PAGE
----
The book provides a way into the characterâ€™s deepest thoughts that the movie cannot provide. However, Hathaway and Sturgess make up for this. Their talented and unique acting shows the characterâ€™s personalities and desires.. Hathaway matches Emmaâ€™s sharp sense of humor with her penetrating eye contact to Sturgess, and achieves the emotion in Emmaâ€™s sincere and caring remarks towards Dexter. â€œWhatever happens tomorrow, we have today. I will always remember it.â€ The detail that went into making this film is another amazing quality. Hathawayâ€™s acquired accent is easily noticed as one sharp feature, but there are more intricate elements. As Emma and Dexter grow older, their clothes change, their hair gets lighter, and their maturity blossoms. Dexter grows tired of partying, sleeping around, and realizes he is the happiest and the strongest when he is around Emma. â€œI need to talk to someone, not someone, you.â€ At the end of the charactersâ€™ story, the plot takes an unexpected turn, but, again, it makes the tale even more significant to the audience.
In One Day, the audience is allowed into the hearts and souls of two people in the matter of 20 years. The characters grow. They get hurt, they laugh, they make love, and they are happy. But most of all the film expresses the message within the words of Nichollsâ€™ novel: Loveâ€™s enduring power is endless.
Does life imitate art or does art imitate life? I'm one who tends to avoid the discussion entirely by saying "both." One Day is the most real (save a few accents) movie I've seen in a long time. It explores time and how it often slips away from us. Our hearts' desires are often decimated by bad timing, and the movie finds a variety of ways to demonstrate this. So in the case of One Day, art imitates life to the fullest, as we can all sympathize (if only a little) to crushed hopes and shattered dreams, though hopefully we eventually find our way.
Anne Hathaway stars as insecure working-class woman Emma, who, for one reason or another is drawn to Dexter, (Jim Sturgess) a charming upper middle class man with a great amount of self-confidence. It may be hard to understand just what the two have on each other, but they are characters I'm familiar with. The woman who is way too into a man that’s way too into himself, it happens and for the type, Dex is pretty likeable. Em and Dex have nothing in common. But their opposite personalities do what a relationship should; make each other better. They are Yin and Yang, complementary opposites.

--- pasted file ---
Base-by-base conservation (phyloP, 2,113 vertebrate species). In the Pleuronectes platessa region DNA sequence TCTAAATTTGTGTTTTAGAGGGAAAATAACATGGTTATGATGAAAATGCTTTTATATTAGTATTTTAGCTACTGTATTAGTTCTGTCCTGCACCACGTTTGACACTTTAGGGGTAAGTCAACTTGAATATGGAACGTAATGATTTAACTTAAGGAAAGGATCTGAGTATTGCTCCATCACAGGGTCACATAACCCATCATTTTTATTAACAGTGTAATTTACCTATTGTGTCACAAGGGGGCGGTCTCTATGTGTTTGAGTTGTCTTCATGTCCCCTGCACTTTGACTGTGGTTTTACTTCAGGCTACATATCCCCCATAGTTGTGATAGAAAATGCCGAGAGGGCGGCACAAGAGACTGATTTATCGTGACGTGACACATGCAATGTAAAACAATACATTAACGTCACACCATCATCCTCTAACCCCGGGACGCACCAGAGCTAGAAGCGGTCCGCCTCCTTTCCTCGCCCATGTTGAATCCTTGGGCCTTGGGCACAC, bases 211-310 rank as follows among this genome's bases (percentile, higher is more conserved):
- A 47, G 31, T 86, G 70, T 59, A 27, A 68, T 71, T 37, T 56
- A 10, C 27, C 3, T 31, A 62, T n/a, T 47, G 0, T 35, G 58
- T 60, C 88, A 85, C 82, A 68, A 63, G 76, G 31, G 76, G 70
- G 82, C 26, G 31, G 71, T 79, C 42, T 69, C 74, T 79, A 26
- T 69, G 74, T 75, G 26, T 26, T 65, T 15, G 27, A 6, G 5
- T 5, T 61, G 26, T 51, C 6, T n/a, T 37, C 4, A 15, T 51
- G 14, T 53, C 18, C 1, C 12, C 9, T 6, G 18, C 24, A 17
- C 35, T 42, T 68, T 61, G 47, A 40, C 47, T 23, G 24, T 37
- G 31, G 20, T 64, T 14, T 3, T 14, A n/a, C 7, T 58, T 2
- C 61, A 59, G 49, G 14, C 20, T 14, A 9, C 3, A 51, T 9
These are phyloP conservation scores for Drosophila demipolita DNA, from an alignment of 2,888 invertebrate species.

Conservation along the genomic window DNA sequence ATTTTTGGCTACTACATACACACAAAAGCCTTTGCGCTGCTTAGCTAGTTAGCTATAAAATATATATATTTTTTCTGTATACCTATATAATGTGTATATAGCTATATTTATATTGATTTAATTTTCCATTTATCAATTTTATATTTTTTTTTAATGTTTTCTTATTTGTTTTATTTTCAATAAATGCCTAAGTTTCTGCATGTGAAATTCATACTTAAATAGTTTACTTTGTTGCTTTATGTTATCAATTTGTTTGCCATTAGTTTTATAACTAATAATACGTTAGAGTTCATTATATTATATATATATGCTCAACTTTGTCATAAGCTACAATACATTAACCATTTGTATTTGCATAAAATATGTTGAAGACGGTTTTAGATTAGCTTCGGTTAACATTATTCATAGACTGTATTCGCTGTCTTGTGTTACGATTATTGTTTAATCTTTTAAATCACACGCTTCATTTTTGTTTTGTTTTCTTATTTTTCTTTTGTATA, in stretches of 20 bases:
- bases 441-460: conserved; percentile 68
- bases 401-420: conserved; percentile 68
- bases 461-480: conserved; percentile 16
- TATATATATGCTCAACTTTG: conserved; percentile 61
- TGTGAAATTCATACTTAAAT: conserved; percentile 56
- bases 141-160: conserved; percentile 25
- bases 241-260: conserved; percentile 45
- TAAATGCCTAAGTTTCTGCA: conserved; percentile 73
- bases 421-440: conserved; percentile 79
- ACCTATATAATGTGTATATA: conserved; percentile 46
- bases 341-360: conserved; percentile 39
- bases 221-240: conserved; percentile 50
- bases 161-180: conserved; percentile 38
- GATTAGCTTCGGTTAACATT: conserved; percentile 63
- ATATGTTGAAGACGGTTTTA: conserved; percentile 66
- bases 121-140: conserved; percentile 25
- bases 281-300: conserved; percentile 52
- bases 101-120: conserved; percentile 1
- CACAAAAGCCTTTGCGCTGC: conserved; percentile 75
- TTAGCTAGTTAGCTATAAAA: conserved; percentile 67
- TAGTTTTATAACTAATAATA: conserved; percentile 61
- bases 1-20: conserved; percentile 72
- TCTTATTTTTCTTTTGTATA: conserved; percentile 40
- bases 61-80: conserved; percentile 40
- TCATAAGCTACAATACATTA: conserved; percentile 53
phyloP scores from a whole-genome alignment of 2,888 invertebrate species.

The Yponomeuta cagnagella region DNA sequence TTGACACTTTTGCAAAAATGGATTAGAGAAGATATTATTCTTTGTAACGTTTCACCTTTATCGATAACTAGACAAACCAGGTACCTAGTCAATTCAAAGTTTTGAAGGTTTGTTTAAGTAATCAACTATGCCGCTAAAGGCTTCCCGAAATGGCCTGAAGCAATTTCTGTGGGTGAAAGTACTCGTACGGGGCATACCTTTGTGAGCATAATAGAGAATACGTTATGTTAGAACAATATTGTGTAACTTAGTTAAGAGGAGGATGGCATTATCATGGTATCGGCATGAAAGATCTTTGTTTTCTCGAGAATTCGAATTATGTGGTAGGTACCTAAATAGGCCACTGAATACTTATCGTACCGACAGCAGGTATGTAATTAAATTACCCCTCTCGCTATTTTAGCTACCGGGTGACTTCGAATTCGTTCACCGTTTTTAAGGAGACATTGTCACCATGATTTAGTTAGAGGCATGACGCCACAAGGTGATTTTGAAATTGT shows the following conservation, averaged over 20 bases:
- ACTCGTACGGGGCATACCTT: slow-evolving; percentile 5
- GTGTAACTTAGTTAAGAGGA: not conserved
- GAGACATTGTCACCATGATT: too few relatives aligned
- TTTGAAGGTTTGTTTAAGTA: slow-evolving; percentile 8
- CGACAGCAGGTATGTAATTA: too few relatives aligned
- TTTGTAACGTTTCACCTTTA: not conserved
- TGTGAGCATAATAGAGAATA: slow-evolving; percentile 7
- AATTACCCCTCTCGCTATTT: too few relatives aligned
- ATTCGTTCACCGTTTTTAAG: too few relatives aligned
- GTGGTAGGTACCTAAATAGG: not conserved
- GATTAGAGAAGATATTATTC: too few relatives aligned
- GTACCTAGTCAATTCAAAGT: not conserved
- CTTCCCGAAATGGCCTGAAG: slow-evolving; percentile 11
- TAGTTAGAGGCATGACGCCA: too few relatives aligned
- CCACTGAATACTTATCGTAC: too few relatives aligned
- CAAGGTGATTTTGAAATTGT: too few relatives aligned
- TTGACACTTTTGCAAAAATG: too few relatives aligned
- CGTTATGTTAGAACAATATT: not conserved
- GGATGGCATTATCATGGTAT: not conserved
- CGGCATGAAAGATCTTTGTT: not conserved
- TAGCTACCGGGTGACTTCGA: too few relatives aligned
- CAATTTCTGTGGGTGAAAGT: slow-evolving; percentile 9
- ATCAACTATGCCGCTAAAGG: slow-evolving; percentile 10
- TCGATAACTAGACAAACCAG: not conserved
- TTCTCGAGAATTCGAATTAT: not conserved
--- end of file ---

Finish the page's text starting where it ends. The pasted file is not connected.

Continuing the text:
An interesting technique used by One Day, is that we only get to see the events of a single day, July 15, for each of 20 plus years. Some of my peers have taken to calling this a gimmick. In a year where it seems every other film is either a sequel or a remake/reboot, (which critics and public alike have grown tired of) I feel fresh ideas should be applauded, even if it doesn't quite work. For me, however, it worked to perfection. Director Lone Scherfig (An Education) paints the picture of Em and Dex's up and down relationship with great finesse, never having too much happen on the date year to year. The filmmaker fills us in on what has taken place throughout each year, without conversations seeming inorganic. The cinematography is beautiful, especially a scene where our would-be lovers break all their rules by taking a dip at sunset. There's plenty of humor, joy, sadness, regret and a number of other emotions to be felt. I caution viewers that this isn't a romantic comedy, nor does it end like one. One Day is, however, easily one of the most heartfelt films of the year and should be celebrated for its bravery.